By three things was the Torah given: by fire, water and wilderness. By fire, as it is written (Exodus 19:18): “Now Mount Sinai was altogether on smoke, because G‑d descended upon it in fire.” By water, as it is written (Judges 4:4): “The heavens also dripped, yes, the clouds dripped water.” And by wilderness, as it is written (Numbers 1:1): “G‑d spoke to Moshe in the wilderness of Sinai.” (Midrash Rabbah)
This week’s parashah is Miketz, which literally translates as “at the end”. In the Torah’s context, it refers to the end of two years’ time during which Joseph languishes, forgotten, in an Egyptian dungeon. The word ketz, “end”, is short and sharp. It echoes another key word of the parashah, vayikatz, which refers to the way in which Pharaoh startles awake after a disturbing dream, not once but twice as the parashah unfolds its tale.
The overall impact is of language which startles with its abruptness. Life changes just that quickly: one carries on for endless days until, suddenly and shockingly, everything changes. Pharaoh is shocked out of sleep and complacency; Joseph is hauled up out of the dungeon with no warning, brought to interpret Pharaoh’s dreams. We go on day by day with our lives, consuming fossil fuels or throwing things “away”, until, suddenly, the reality of climate change bursts upon us, and we have to have emergency meetings in Paris.
Life seeems to change that quickly. Even when we have a sense of warning, and think we have time to prepare, the actual moment of impact can be shockingly sudden.
But the work of that change is actually slow, even plodding, and full of blind alleys. What seems a sudden sprouting is really the result of greater forces at work than we can possibly manage, or even discern – not to mention the forces that grind themselves out before their impact can become known. Once again we realized that we are not in control of our lives, nor of what happens to us.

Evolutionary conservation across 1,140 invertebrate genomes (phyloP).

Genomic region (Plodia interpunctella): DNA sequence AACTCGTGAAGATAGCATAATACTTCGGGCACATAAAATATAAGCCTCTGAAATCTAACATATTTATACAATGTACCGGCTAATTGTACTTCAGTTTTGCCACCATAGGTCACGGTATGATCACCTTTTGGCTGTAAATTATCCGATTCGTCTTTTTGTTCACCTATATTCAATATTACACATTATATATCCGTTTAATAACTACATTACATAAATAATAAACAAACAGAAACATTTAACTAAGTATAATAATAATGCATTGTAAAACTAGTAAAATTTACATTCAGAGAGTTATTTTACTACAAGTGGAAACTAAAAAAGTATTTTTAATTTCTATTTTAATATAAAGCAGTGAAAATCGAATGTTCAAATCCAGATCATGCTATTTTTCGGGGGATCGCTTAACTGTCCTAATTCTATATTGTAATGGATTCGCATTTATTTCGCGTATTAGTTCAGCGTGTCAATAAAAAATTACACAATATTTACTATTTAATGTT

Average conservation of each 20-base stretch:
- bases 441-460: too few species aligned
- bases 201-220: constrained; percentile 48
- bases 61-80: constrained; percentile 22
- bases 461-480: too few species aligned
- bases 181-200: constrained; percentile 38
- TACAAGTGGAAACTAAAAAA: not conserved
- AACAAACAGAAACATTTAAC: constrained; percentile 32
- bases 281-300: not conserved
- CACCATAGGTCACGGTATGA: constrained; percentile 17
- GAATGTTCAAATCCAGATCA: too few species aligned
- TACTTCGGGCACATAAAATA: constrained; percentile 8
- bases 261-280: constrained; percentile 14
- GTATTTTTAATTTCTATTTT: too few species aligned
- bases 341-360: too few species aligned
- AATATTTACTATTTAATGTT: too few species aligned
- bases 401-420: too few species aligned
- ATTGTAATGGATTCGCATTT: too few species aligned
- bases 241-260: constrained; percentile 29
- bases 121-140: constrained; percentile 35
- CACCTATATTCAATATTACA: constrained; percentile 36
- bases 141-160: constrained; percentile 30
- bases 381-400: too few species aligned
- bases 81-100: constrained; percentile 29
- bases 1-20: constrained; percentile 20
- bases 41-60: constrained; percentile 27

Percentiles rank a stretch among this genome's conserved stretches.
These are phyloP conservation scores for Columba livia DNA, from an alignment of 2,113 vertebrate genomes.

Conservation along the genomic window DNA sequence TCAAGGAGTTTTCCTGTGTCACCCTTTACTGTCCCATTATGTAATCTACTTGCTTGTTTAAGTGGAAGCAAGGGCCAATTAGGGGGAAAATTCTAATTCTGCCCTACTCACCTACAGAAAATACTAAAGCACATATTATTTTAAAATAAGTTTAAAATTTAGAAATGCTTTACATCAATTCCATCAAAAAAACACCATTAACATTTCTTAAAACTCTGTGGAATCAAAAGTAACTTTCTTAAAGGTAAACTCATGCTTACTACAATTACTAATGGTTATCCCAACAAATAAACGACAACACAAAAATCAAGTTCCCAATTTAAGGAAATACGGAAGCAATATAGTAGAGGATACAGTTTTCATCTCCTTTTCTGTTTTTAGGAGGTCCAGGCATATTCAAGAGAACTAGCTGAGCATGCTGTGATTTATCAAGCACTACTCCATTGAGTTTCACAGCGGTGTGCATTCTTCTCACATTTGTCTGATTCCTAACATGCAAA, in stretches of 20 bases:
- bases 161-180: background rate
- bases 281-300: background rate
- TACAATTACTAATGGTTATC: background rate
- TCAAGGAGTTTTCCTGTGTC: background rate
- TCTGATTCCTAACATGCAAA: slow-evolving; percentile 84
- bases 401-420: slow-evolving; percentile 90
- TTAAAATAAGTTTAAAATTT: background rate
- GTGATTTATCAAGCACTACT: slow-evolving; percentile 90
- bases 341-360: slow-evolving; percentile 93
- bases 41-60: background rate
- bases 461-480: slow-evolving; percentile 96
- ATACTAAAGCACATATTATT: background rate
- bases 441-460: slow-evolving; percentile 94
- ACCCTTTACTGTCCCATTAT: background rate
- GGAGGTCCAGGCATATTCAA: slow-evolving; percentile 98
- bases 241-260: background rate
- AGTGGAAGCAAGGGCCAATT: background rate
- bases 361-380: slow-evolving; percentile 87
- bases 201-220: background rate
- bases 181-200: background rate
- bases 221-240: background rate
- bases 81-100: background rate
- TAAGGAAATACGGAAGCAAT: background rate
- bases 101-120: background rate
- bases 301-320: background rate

As is often said, all we can control is our response. And we sabotage our responses in many ways: we become afraid to move, we underestimate our capacity to act, we let the momentary imbalance of the shock send us into a rabbit hole of panic.
This all sounds very personal, but it is also global. We are who we are, regardless of the scale. And it is true that, in ways we do not easily feel in our bones, our individual responses have meaning.
We can choose as individuals to join a march to express our individual convictions, to commit to some small act to lighten our single demand on the planet, to reach for a new degree of kavvanah, mindfulness, in all our acts – and in so doing discover that many others are marching, committing, and reaching in the same way.
During this dark time, as we struggle with so many invitations to despair, I offer you one specific act to heighten the meaning of the Hanukkah menorah you light this year (I recommend doing it on the 8th night, when the menorah is fully ablaze): https://www.vsgoliath.org/action/blacklivesmatter-chanukah/. One small way to say to the forces of evil that they will not win. We have their number.
Life comes at us fast – but Shabbat is here to give us a moment to focus, and that slows everything down just enough. This evening we mark T’ruah’s call for a national Human Rights Shabbat. Spend some time on this Shabbat, in shul with your community if you can, lighting a candle, and meditating in its light upon how together we can help each other not to panic, to recognize our ability to respond, and then, to do so to the best of our ability.
shabbat shalom and Hanukkah sameakh!